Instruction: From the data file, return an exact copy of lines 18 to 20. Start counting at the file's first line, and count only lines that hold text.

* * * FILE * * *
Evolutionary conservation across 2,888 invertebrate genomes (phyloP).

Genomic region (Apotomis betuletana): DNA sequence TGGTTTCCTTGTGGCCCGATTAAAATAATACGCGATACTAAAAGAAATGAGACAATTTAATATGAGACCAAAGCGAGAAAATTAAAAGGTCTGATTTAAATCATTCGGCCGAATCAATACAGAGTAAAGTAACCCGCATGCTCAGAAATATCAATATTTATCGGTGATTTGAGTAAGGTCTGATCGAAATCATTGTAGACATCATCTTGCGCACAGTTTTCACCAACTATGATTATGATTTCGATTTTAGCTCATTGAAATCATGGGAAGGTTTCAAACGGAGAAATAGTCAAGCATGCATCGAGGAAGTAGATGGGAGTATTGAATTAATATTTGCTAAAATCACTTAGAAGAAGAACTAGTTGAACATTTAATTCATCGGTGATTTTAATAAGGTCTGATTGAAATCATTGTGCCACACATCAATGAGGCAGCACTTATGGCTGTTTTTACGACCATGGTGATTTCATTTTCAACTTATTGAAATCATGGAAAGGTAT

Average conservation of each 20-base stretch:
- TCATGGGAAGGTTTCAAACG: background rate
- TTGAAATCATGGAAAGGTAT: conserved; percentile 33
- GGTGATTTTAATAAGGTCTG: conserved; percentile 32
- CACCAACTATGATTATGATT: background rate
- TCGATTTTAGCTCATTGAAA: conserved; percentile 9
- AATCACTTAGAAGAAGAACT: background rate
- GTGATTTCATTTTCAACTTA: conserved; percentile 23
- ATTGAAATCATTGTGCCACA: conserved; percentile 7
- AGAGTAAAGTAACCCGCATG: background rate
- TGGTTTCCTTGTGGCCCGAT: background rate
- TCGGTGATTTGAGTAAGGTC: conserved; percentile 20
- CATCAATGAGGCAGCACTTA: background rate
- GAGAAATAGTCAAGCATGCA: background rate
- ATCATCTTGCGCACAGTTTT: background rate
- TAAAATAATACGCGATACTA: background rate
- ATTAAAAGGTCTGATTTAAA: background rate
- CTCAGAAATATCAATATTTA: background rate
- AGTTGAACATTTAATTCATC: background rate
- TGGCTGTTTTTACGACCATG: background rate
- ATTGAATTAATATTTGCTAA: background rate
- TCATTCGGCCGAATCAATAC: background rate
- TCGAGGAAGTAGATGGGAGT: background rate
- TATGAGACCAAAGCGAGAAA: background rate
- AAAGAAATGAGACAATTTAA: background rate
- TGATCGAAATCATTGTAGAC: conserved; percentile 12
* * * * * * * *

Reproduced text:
- TAAAATAATACGCGATACTA: background rate
- ATTAAAAGGTCTGATTTAAA: background rate
- CTCAGAAATATCAATATTTA: background rate